Bellefontaine Air Force Station
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|Bellefontaine Air Force Station|
|Part of Air Defense Command (ADC)|
Location of Bellefontaine AFS, Ohio
|Type||Air Force Station|
|Controlled by||United States Air Force|
|In use||1951 — 1969|
|Garrison||664th Aircraft Control and Warning (later Radar) Squadron|
Bellefontaine Air Force Station (ADC ID: P-73, NORAD ID: Z-73) is a closed United States Air Force General Surveillance Radar station. It is located 2.3 miles (3.7 km) east-northeast of Bellefontaine, Ohio. It was closed in 1969.
Bellefontaine Air Force Station was one of twenty-eight stations built as part of the second segment of the Air Defense Command permanent radar network. Prompted by the start of the Korean War, on July 11, 1950, the Secretary of the Air Force asked the Secretary of Defense for approval to expedite construction of the permanent network. Receiving the Defense Secretary’s approval on July 21, the Air Force directed the Corps of Engineers to proceed with construction.
The 664th Aircraft Control and Warning Squadron was assigned to a temporary site at Lockbourne AFB (L-22) on 1 January 1951 with an AN/TPS-1B radar. In April 1952, the site at Bellefontaine became available and the squadron was moved. At Bellefontaine, the 664th turned on AN/FPS-3 and AN/FPS-4 radar sets, and initially the station functioned as a Ground-Control Intercept (GCI) and warning station. As a GCI station, the squadron's role was to guide interceptor aircraft toward unidentified intruders picked up on the unit's radar scopes. In 1958 the 664th was operating AN/FPS-20 search and AN/FPS-6 and 6A height-finder radars.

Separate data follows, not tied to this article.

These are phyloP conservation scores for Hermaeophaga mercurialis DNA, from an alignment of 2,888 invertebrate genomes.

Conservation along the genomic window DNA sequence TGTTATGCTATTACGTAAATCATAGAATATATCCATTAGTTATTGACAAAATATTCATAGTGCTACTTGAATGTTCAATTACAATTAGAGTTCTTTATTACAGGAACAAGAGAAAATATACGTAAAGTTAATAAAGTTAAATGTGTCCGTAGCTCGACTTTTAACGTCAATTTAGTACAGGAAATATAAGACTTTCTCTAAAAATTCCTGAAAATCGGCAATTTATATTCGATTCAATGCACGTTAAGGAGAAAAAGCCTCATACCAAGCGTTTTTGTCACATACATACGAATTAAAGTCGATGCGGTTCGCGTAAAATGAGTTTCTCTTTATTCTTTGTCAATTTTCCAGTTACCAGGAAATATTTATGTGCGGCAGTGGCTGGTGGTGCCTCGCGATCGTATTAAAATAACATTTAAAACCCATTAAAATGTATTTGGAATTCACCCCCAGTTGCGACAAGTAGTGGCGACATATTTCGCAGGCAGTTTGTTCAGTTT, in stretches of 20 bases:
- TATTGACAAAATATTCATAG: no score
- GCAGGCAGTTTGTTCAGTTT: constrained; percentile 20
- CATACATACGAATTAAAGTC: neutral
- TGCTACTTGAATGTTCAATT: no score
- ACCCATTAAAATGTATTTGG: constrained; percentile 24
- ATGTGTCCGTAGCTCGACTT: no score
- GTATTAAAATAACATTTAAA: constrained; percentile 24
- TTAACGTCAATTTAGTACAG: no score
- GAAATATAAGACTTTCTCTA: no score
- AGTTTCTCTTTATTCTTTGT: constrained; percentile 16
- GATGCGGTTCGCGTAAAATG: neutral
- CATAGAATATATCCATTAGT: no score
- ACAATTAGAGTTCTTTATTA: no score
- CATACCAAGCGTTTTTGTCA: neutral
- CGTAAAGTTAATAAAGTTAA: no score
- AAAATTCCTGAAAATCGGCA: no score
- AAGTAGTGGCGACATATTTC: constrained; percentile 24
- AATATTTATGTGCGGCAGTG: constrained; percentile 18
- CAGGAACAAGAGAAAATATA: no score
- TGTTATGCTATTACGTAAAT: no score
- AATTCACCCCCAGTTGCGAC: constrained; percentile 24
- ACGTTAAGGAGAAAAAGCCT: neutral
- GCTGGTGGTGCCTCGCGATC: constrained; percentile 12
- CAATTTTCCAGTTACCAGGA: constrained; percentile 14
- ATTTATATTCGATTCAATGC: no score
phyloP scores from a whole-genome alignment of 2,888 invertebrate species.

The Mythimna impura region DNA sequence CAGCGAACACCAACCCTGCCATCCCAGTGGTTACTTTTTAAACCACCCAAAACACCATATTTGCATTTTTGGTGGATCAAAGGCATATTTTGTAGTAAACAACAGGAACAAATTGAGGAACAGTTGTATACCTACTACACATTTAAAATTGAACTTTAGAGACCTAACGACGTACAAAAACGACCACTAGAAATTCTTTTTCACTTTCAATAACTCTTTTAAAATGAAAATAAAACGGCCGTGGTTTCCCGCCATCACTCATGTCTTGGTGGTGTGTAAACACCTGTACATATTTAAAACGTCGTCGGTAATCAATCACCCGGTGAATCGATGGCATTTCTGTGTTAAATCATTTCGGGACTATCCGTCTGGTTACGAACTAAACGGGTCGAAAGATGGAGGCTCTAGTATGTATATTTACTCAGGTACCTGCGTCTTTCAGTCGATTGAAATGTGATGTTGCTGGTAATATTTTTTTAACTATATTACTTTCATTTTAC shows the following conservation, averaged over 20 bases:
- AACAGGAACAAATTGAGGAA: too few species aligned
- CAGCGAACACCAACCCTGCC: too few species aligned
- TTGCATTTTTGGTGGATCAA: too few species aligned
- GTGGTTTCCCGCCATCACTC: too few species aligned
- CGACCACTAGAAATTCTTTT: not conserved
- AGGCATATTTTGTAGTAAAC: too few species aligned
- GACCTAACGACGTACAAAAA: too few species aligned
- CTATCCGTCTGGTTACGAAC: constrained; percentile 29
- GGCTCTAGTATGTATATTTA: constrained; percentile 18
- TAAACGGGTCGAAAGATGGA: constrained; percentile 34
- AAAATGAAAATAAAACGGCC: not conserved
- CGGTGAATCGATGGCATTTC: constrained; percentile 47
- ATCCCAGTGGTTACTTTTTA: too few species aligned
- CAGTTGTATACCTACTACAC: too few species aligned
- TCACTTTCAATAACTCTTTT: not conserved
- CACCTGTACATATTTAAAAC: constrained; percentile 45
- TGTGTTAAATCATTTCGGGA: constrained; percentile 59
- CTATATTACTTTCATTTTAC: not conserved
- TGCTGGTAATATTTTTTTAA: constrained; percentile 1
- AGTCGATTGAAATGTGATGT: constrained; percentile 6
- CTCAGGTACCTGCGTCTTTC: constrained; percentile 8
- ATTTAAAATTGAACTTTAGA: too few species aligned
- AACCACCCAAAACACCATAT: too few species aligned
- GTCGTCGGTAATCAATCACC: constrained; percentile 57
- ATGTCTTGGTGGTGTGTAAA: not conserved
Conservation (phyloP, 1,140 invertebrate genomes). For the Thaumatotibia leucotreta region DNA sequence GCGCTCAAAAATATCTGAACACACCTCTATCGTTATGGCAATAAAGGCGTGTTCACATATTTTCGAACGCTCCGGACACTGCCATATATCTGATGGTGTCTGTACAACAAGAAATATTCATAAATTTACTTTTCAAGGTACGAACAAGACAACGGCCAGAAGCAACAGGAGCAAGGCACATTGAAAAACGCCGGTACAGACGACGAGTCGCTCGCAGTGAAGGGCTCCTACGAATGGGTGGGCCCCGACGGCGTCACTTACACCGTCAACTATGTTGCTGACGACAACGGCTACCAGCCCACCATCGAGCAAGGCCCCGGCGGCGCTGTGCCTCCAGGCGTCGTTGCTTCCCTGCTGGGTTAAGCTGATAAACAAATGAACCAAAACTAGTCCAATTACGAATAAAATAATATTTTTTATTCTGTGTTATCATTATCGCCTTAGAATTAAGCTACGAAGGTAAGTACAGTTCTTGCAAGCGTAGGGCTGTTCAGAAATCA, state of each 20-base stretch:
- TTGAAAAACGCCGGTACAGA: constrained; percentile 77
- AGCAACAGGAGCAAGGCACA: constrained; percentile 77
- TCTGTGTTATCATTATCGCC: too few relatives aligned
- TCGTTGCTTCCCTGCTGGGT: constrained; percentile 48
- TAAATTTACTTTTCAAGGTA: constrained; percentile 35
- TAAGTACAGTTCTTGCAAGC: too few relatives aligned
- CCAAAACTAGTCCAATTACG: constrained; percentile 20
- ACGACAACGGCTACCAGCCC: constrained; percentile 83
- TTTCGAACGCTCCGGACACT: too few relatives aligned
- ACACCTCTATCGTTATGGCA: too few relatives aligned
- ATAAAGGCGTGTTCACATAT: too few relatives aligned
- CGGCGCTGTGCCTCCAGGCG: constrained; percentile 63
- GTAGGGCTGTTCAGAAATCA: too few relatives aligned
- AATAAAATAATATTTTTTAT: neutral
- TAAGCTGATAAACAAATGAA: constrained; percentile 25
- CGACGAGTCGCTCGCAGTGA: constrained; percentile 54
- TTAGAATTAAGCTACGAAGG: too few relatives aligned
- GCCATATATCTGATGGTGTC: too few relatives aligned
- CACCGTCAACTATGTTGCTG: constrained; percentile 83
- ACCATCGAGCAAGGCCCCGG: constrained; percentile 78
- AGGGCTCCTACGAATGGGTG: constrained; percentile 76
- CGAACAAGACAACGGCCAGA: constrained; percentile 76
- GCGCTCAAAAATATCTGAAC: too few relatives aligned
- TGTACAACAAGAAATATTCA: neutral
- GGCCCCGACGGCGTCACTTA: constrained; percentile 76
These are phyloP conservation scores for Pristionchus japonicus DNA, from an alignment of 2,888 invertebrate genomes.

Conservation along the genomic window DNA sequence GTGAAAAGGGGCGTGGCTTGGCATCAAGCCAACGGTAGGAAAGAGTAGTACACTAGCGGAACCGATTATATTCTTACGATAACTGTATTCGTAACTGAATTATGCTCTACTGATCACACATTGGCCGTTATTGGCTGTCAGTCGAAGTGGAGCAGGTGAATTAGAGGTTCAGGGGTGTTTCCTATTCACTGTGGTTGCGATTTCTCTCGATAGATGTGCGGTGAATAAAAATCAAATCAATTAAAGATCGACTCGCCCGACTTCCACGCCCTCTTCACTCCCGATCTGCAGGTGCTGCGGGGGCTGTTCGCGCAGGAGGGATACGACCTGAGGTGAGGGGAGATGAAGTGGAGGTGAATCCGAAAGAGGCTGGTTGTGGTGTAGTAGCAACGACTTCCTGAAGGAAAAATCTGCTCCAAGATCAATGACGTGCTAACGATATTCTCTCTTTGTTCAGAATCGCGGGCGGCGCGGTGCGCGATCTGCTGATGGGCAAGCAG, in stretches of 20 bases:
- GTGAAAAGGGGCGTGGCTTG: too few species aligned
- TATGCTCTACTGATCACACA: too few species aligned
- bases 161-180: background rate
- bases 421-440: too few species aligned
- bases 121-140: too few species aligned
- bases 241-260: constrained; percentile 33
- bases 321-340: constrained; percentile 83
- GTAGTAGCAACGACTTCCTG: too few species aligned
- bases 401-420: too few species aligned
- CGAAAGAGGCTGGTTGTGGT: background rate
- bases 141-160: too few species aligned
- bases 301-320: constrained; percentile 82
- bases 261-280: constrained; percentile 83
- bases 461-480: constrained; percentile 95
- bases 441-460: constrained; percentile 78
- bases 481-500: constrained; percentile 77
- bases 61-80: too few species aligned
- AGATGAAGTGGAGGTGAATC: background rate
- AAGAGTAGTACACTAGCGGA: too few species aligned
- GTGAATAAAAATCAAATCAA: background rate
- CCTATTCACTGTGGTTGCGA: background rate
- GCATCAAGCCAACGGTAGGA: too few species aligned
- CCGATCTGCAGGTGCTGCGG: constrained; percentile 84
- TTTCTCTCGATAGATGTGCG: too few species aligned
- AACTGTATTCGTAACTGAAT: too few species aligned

During 1959 Bellefontaine AFS joined the Semi Automatic Ground Environment (SAGE) system, initially feeding data to DC-06 at Custer AFS, Michigan. After joining, the squadron was re-designated as the 655th Radar Squadron (SAGE) on 1 September 1959. The radar squadron provided information 24/7 the SAGE Direction Center where it was analyzed to determine range, direction altitude speed and whether or not aircraft were friendly or hostile. The search radar was upgraded and redesignated as an AN/FPS-66 in 1961. On 31 July 1963, the site was redesignated as NORAD ID Z-73.
In addition to the main facility, BellefontaineAFS operated the following AN/FPS-18 Gap Filler site:
- Richland Center, IN (P-73J)
Located atop "Mount Nebo", the site was transferred to Bellefontaine AFS when Custer AFS, MI (Z-67) closed in June 1965. The gap filler was closed in June 1968.
By 1966 the site was using an AN/FPS-27. The 664th was inactivated in September 1969 due to budget reductions in ADC and the perceived low threat of an air attack on Lockbourne AFB. Today, the site had been redeveloped as the Ohio Hi-Point Career Center. Many of the former USAF buildings are still in use.
Air Force units and assignments
- 664th Aircraft Control and Warning Squadron, activated on 1 January 1951 at Lockbourne AFB
- Moved to Bellefontaine AFS on 1 October 1951
- Re-designated 664th Radar Squadron (SAGE), 1 September 1959
- Inactivated on 30 September 1969
- 541st Aircraft Control and Warning Group, 1 January 1951
- 30th Air Division, 6 February 1952
- 4706th Defense Wing, 16 February 1953
- 58th Air Division, 1 March 1956
- 30th Air Division, 1 September 1958
- Detroit Air Defense Sector, 1 April 1959
- 34th Air Division, 1 April 1966 – 30 September 1969
- A Handbook of Aerospace Defense Organization 1946–1980, by Lloyd H. Cornett and Mildred W. Johnson, Office of History, Aerospace Defense Center, Peterson Air Force Base, Colorado
- Winkler, David F. (1997), Searching the skies: the legacy of the United States Cold War defense radar program. Prepared for United States Air Force Headquarters Air Combat Command.
- Information for Bellefontaine AFS, OH